As CEO of an independent, not-for-profit health system in California’s Bay Area, where healthcare giants are many, I am well aware of the assumption that smaller players are at an inherent disadvantage. But my experience tells me the opposite is true.
Smaller, independent systems have unique strengths, like being highly nimble and highly integrated. Not only can these strengths lead to better patient outcomes, they can also be harnessed to fuel innovation faster and support more fulfilling career growth for your employees. For other leaders at smaller healthcare organizations, the following is my best advice:
Get to know, trust and listen to your employees
At larger organizations, it is not uncommon for people to feel like a cog in a giant machine, but at smaller workplaces, strong culture is critical to enabling staff to work more effectively as a team. This starts from the top; taking the time to get to know your employees—no matter their job title or seniority—should be a high priority.
Leaders should also ensure that reliable communication channels are available. At El Camino Health, we conduct town halls multiple times per year with senior management presenting—and always have direct lines of communication open for employees to share feedback with managers and company executives year-round. Our staff is never cut off from providing suggestions for improvement. Creating a safe and supportive environment for employees to share ideas can also empower individuals to look upward in their career trajectory.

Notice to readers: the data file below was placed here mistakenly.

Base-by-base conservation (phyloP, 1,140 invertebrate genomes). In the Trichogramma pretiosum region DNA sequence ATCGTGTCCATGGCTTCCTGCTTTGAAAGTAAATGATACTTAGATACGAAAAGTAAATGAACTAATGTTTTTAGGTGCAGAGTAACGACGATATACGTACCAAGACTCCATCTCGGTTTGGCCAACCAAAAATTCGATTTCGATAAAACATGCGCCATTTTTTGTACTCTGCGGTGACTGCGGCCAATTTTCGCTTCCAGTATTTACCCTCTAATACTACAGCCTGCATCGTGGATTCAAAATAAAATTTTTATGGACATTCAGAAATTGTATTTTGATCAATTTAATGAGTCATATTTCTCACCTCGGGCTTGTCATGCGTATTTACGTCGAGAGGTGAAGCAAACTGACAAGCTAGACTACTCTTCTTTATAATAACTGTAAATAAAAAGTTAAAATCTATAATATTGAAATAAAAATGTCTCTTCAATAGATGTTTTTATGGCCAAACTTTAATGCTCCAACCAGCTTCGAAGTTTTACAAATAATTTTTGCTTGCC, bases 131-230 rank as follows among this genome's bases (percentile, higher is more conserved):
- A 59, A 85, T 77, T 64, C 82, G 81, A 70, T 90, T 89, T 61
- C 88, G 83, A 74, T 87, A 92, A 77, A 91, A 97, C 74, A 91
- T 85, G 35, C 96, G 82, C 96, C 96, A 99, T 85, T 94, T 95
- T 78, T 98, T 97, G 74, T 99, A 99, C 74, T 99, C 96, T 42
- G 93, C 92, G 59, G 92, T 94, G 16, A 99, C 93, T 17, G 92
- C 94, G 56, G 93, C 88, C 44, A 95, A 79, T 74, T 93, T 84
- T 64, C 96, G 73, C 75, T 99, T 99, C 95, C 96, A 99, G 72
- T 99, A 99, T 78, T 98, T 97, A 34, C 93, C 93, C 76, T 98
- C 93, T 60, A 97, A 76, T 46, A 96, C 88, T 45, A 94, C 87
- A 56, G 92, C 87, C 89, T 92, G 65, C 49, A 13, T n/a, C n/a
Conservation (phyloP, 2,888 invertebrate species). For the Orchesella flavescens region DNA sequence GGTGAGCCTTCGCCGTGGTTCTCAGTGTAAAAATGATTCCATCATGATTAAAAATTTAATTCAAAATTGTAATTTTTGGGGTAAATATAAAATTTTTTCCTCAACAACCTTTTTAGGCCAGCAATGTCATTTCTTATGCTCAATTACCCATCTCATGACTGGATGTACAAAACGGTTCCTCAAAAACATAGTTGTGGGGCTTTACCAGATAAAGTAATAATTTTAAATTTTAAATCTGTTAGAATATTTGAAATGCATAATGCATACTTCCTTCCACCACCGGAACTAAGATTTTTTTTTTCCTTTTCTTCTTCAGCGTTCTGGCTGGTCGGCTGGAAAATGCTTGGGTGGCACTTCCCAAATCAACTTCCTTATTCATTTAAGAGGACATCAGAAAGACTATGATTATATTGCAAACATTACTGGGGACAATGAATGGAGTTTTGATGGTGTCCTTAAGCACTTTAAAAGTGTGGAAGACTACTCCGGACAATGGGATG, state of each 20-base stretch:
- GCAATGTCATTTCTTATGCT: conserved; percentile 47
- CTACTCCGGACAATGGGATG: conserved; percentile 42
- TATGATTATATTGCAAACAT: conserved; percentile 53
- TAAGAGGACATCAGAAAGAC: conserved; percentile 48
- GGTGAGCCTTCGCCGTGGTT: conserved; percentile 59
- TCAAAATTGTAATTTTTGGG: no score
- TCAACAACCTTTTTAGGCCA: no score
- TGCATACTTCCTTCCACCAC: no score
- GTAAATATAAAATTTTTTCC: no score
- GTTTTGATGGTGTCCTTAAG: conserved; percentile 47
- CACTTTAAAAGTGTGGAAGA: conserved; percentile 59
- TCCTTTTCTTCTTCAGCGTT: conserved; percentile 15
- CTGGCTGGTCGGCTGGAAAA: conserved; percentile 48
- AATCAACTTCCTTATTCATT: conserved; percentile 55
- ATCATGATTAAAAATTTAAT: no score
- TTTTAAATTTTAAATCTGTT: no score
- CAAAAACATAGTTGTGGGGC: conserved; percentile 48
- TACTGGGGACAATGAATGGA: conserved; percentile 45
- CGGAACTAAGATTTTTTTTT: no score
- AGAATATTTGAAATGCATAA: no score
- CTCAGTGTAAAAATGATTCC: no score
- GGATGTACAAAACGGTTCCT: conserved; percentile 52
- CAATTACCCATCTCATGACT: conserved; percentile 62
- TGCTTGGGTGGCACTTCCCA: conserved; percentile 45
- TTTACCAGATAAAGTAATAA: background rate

Not only has this open communication approach been critical in building a culture of trust, it has also allowed employees to feel more accountable to one another. Employees prioritize supporting fellow team members just as much as providing quality patient care. I believe this mentality is a large part of what creates more fulfilling careers that inspire greater dedication. While larger organizations can aim for the same approach, smaller teams have the inherent advantage of tight-knit work settings.
Help jump-start career development
Another advantage for smaller health systems is the ability to create attractive opportunities for career growth. El Camino Health’s chief nursing officer, Cheryl Reinking, started as a nurse here in the ‘80s and worked her way up to the C-suite. You can inspire your own employees by providing high-quality training opportunities on an ongoing basis.
There is also immense value to be gained from creating programs that foster new graduates, allowing them to continue learning and specialize in new areas. Not only can this ensure the organization has a steady flow of new talent coming into the system, it also helps program members envision a promising career path by sticking around. We also offer nursing and pharmacy residency programs and even a clinical research arm, which allows our physicians to explore and innovate. In 2020, our own Dr. Ganesh Krishna helped begin a trial that led to the creation of Pfizer’s COVID-19 pill, Paxlovid. El Camino Health was the first organization in the world to enroll a patient in that trial.
While we provide pay and benefits packages that are competitive to larger organizations, this may not be possible for every independent health system. Faster career growth, more frequent promotions and superior educational opportunities can help make up for that difference.